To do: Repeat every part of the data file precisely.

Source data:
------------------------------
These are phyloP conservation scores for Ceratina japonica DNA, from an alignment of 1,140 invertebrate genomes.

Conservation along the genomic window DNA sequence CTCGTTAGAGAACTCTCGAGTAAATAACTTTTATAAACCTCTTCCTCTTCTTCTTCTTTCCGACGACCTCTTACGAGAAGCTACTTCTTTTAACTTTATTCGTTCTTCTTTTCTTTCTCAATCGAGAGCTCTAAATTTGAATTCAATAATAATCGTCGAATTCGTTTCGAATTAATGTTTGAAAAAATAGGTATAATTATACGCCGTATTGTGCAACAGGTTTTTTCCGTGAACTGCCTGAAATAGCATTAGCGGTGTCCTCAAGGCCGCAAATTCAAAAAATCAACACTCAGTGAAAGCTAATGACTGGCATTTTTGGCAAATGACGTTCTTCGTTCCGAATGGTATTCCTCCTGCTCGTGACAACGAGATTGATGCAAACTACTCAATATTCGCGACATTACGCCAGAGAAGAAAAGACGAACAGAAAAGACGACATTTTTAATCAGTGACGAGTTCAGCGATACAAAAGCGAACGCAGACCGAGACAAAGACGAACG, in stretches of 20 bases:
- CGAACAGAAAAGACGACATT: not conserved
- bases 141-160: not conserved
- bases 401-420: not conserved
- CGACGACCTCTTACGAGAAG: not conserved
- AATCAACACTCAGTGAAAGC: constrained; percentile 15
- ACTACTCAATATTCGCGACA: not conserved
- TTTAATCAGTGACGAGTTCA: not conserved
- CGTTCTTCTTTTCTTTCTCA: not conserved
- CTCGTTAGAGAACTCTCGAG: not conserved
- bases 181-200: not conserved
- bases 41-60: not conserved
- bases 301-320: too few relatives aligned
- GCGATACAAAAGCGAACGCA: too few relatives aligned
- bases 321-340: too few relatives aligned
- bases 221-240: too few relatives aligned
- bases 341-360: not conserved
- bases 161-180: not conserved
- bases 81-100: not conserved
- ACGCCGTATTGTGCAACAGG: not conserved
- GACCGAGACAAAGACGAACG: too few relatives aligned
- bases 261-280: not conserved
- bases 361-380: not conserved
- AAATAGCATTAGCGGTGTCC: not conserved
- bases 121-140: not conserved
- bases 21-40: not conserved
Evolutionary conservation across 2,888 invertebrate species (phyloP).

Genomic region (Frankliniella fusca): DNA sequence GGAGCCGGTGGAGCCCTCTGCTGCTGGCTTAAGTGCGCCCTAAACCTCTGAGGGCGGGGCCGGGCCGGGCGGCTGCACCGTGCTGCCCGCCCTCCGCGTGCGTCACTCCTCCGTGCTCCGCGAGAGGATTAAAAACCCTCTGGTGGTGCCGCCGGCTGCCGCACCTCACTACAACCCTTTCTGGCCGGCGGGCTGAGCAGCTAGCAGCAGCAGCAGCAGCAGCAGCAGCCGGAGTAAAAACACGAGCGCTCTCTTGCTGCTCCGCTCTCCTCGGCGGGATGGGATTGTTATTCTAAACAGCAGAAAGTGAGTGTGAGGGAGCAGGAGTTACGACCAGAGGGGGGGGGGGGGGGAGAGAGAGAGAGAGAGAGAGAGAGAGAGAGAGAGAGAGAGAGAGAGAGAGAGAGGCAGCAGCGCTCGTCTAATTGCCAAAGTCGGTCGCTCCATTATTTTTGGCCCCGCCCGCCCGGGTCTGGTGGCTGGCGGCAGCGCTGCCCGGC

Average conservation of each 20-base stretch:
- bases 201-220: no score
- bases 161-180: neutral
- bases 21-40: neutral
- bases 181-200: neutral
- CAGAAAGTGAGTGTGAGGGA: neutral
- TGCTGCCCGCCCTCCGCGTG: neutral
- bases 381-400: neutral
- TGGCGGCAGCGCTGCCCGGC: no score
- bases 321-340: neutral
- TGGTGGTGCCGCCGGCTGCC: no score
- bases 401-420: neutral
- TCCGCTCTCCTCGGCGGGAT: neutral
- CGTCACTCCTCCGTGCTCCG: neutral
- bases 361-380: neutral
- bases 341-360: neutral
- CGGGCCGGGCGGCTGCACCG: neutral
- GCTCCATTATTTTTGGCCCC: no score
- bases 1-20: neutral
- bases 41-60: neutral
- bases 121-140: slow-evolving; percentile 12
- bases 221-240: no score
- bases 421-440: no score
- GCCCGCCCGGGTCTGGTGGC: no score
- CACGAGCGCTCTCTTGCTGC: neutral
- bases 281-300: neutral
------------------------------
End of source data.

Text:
These are phyloP conservation scores for Ceratina japonica DNA, from an alignment of 1,140 invertebrate genomes.

Conservation along the genomic window DNA sequence CTCGTTAGAGAACTCTCGAGTAAATAACTTTTATAAACCTCTTCCTCTTCTTCTTCTTTCCGACGACCTCTTACGAGAAGCTACTTCTTTTAACTTTATTCGTTCTTCTTTTCTTTCTCAATCGAGAGCTCTAAATTTGAATTCAATAATAATCGTCGAATTCGTTTCGAATTAATGTTTGAAAAAATAGGTATAATTATACGCCGTATTGTGCAACAGGTTTTTTCCGTGAACTGCCTGAAATAGCATTAGCGGTGTCCTCAAGGCCGCAAATTCAAAAAATCAACACTCAGTGAAAGCTAATGACTGGCATTTTTGGCAAATGACGTTCTTCGTTCCGAATGGTATTCCTCCTGCTCGTGACAACGAGATTGATGCAAACTACTCAATATTCGCGACATTACGCCAGAGAAGAAAAGACGAACAGAAAAGACGACATTTTTAATCAGTGACGAGTTCAGCGATACAAAAGCGAACGCAGACCGAGACAAAGACGAACG, in stretches of 20 bases:
- CGAACAGAAAAGACGACATT: not conserved
- bases 141-160: not conserved
- bases 401-420: not conserved
- CGACGACCTCTTACGAGAAG: not conserved
- AATCAACACTCAGTGAAAGC: constrained; percentile 15
- ACTACTCAATATTCGCGACA: not conserved
- TTTAATCAGTGACGAGTTCA: not conserved
- CGTTCTTCTTTTCTTTCTCA: not conserved
- CTCGTTAGAGAACTCTCGAG: not conserved
- bases 181-200: not conserved
- bases 41-60: not conserved
- bases 301-320: too few relatives aligned
- GCGATACAAAAGCGAACGCA: too few relatives aligned
- bases 321-340: too few relatives aligned
- bases 221-240: too few relatives aligned
- bases 341-360: not conserved
- bases 161-180: not conserved
- bases 81-100: not conserved
- ACGCCGTATTGTGCAACAGG: not conserved
- GACCGAGACAAAGACGAACG: too few relatives aligned
- bases 261-280: not conserved
- bases 361-380: not conserved
- AAATAGCATTAGCGGTGTCC: not conserved
- bases 121-140: not conserved
- bases 21-40: not conserved
Evolutionary conservation across 2,888 invertebrate species (phyloP).

Genomic region (Frankliniella fusca): DNA sequence GGAGCCGGTGGAGCCCTCTGCTGCTGGCTTAAGTGCGCCCTAAACCTCTGAGGGCGGGGCCGGGCCGGGCGGCTGCACCGTGCTGCCCGCCCTCCGCGTGCGTCACTCCTCCGTGCTCCGCGAGAGGATTAAAAACCCTCTGGTGGTGCCGCCGGCTGCCGCACCTCACTACAACCCTTTCTGGCCGGCGGGCTGAGCAGCTAGCAGCAGCAGCAGCAGCAGCAGCAGCCGGAGTAAAAACACGAGCGCTCTCTTGCTGCTCCGCTCTCCTCGGCGGGATGGGATTGTTATTCTAAACAGCAGAAAGTGAGTGTGAGGGAGCAGGAGTTACGACCAGAGGGGGGGGGGGGGGGAGAGAGAGAGAGAGAGAGAGAGAGAGAGAGAGAGAGAGAGAGAGAGAGAGAGAGGCAGCAGCGCTCGTCTAATTGCCAAAGTCGGTCGCTCCATTATTTTTGGCCCCGCCCGCCCGGGTCTGGTGGCTGGCGGCAGCGCTGCCCGGC

Average conservation of each 20-base stretch:
- bases 201-220: no score
- bases 161-180: neutral
- bases 21-40: neutral
- bases 181-200: neutral
- CAGAAAGTGAGTGTGAGGGA: neutral
- TGCTGCCCGCCCTCCGCGTG: neutral
- bases 381-400: neutral
- TGGCGGCAGCGCTGCCCGGC: no score
- bases 321-340: neutral
- TGGTGGTGCCGCCGGCTGCC: no score
- bases 401-420: neutral
- TCCGCTCTCCTCGGCGGGAT: neutral
- CGTCACTCCTCCGTGCTCCG: neutral
- bases 361-380: neutral
- bases 341-360: neutral
- CGGGCCGGGCGGCTGCACCG: neutral
- GCTCCATTATTTTTGGCCCC: no score
- bases 1-20: neutral
- bases 41-60: neutral
- bases 121-140: slow-evolving; percentile 12
- bases 221-240: no score
- bases 421-440: no score
- GCCCGCCCGGGTCTGGTGGC: no score
- CACGAGCGCTCTCTTGCTGC: neutral
- bases 281-300: neutral